Dental Bridges Abridged

dental technician preparing dental bridge

There are many ways to replace missing teeth and restore your smile, and bridges are a good permanent solution. They can replace one or more missing teeth, including molars, and cannot be removed, unlike dentures.

Bridges are called bridges because they create a “bridge” between teeth. The false tooth, called a pontic, is connected to the surrounding existing teeth or implants. The teeth or implant where the bridge is attached is called an abutment.

There are four major types of bridges:

1. Traditional Bridges

Traditional bridges are held in place by dental crowns placed over the two existing teeth on either side of the gap. That means that for this type of bridge, there must be natural teeth on both sides of the gap. Your dentist will file down the existing teeth to place a crown over them so that the bridge can be attached to these new crowns.

2. Cantilever Bridges

In cantilever bridges, the pontic is only supported by one crown, instead of two. These are not as popular because sometimes the bridge can act as a lever and can have complications, like fractured teeth or loosened crowns.

3. Maryland Bridges

In Maryland bridges, the pontic is held in place by a metal or porcelain framework that is bonded to the back of the surrounding teeth, kind of like little wings. This type of bridge is nice because your surrounding teeth don’t need to be filed down.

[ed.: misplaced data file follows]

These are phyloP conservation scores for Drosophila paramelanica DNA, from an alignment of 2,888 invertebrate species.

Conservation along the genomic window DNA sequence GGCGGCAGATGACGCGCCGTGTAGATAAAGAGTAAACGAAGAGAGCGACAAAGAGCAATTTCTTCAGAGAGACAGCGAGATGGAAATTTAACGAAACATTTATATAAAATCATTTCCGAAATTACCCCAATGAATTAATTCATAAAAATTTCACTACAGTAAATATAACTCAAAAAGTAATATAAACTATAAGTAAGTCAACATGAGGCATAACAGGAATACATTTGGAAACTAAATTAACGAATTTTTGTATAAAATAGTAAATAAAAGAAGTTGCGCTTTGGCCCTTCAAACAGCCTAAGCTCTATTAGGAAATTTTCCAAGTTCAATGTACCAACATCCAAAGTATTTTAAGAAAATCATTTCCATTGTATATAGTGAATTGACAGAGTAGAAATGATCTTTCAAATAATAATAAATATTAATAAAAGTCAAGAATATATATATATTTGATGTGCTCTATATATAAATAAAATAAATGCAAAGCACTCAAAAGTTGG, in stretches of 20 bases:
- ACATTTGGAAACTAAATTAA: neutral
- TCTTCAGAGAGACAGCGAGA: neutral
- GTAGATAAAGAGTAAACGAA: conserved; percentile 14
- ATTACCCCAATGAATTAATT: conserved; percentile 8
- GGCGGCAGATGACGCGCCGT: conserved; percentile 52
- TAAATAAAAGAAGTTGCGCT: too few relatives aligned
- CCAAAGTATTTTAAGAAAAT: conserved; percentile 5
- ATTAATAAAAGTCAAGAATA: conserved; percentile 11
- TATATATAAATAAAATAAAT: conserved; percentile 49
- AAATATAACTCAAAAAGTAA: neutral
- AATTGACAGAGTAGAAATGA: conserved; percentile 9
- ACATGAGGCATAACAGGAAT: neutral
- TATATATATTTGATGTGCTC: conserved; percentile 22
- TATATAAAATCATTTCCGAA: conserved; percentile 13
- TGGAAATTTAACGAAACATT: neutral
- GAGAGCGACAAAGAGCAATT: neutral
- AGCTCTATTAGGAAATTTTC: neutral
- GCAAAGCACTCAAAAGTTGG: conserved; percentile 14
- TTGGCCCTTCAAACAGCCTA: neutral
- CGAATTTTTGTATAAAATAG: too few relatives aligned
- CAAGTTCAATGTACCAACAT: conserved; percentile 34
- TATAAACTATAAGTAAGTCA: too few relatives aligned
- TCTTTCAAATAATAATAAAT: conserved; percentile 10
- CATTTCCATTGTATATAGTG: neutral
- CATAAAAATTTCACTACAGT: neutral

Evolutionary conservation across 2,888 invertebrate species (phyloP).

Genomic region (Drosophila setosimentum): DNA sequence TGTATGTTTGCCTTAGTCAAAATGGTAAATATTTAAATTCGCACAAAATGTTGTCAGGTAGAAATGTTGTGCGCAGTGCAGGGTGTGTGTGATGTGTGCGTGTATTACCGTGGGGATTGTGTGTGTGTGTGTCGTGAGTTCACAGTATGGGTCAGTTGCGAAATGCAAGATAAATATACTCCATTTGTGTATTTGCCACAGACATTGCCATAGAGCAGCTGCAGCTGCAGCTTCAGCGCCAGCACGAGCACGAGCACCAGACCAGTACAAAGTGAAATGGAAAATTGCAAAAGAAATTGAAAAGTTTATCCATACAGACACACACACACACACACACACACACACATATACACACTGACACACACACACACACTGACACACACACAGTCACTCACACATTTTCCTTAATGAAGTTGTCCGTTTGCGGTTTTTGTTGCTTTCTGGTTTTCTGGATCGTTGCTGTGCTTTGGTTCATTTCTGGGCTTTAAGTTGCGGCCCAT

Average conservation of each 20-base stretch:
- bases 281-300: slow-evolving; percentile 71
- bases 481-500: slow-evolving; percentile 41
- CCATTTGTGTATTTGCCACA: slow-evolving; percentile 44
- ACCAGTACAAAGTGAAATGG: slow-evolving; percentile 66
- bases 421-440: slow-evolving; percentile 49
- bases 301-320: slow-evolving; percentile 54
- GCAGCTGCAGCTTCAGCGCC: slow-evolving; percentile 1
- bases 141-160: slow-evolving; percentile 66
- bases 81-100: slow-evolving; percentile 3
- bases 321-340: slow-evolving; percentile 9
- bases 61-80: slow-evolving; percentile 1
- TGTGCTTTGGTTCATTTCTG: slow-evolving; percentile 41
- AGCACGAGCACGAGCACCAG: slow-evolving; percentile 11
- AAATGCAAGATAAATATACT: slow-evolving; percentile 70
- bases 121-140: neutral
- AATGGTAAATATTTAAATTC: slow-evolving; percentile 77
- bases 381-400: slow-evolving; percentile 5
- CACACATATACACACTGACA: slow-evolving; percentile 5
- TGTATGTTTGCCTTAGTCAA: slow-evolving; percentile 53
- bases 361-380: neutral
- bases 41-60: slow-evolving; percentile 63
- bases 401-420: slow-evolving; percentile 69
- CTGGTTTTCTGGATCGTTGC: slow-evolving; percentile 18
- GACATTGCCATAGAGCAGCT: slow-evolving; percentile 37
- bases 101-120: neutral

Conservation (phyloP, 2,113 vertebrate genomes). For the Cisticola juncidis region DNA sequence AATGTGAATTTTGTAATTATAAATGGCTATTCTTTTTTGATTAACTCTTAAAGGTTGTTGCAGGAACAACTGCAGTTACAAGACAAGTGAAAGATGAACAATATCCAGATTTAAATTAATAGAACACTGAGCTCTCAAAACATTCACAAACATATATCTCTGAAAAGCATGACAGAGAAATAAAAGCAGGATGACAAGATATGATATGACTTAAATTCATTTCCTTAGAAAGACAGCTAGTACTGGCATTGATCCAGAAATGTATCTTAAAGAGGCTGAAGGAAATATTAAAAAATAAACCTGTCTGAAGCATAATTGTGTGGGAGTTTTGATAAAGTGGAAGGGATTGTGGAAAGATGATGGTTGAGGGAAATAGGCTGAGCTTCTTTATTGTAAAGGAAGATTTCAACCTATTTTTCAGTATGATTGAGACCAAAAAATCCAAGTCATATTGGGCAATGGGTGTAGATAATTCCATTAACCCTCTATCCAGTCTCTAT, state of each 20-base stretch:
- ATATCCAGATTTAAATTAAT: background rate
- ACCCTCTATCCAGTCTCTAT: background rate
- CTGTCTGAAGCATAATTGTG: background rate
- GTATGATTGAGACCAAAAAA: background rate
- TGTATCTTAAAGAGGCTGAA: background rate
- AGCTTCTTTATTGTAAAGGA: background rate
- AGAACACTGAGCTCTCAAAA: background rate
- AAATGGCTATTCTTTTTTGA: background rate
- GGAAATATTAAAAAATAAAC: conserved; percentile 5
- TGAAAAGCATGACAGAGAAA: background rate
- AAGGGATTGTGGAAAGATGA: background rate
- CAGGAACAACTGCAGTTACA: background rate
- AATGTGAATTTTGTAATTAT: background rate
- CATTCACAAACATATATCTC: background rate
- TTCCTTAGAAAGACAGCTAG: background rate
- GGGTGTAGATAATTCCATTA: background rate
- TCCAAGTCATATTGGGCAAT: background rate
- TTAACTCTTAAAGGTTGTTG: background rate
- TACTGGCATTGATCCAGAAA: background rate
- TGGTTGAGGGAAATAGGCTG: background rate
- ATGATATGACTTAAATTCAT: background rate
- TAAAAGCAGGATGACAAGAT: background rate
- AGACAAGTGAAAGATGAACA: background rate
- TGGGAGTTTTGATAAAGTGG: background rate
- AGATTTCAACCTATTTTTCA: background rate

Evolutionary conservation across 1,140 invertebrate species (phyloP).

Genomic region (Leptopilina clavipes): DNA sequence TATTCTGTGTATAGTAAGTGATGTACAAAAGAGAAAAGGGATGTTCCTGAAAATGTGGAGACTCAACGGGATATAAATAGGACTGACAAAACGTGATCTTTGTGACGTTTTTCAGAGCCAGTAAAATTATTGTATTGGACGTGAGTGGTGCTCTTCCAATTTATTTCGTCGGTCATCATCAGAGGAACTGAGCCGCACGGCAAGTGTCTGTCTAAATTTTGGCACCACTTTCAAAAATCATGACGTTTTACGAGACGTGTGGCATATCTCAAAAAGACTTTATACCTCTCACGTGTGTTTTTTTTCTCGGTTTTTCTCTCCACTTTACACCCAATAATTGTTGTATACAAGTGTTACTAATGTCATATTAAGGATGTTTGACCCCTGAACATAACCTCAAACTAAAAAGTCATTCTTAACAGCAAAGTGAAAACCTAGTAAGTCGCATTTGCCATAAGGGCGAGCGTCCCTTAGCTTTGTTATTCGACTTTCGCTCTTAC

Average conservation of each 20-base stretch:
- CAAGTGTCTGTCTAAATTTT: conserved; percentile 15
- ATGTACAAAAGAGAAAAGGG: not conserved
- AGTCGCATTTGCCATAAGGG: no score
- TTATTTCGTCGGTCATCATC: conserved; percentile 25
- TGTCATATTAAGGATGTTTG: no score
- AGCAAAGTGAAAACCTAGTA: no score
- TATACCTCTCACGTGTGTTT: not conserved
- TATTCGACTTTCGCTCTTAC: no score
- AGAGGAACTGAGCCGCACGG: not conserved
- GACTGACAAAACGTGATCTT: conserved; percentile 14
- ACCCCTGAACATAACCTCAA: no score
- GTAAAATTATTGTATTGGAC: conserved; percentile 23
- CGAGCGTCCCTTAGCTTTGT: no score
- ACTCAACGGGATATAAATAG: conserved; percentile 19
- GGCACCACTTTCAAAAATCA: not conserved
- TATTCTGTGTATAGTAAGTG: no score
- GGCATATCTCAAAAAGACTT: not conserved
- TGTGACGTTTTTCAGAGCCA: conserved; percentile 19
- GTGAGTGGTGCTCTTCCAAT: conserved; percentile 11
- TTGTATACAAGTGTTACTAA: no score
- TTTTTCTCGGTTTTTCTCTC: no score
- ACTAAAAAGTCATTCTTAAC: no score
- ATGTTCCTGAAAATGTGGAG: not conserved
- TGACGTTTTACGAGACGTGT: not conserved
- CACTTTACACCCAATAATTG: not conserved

4. Implant-Supported Bridges

These bridges are useful when more than one tooth is missing. An implant is placed for every missing tooth, and a bridge is attached to the new implants. If an implant can’t be placed for every tooth, then a pontic can be suspended between two surrounding implant crowns instead. These bridges take a bit longer, since implants can take up to five months to place.

Bridges are a long-lasting way to restore your smile and prevent other dental health problems, like bad bites, gum disease and TMJ disorders. Bridges can last up to 10 years with proper care, so practice good oral hygiene to keep your teeth and gum free of decay, and avoid eating hard foods and ice. Keep your bridges clean with proxy brushes, floss threaders and antibacterial mouthwash, and by flossing underneath the false tooth.

Talk to your dentist to find out if dental bridges are right for your smile!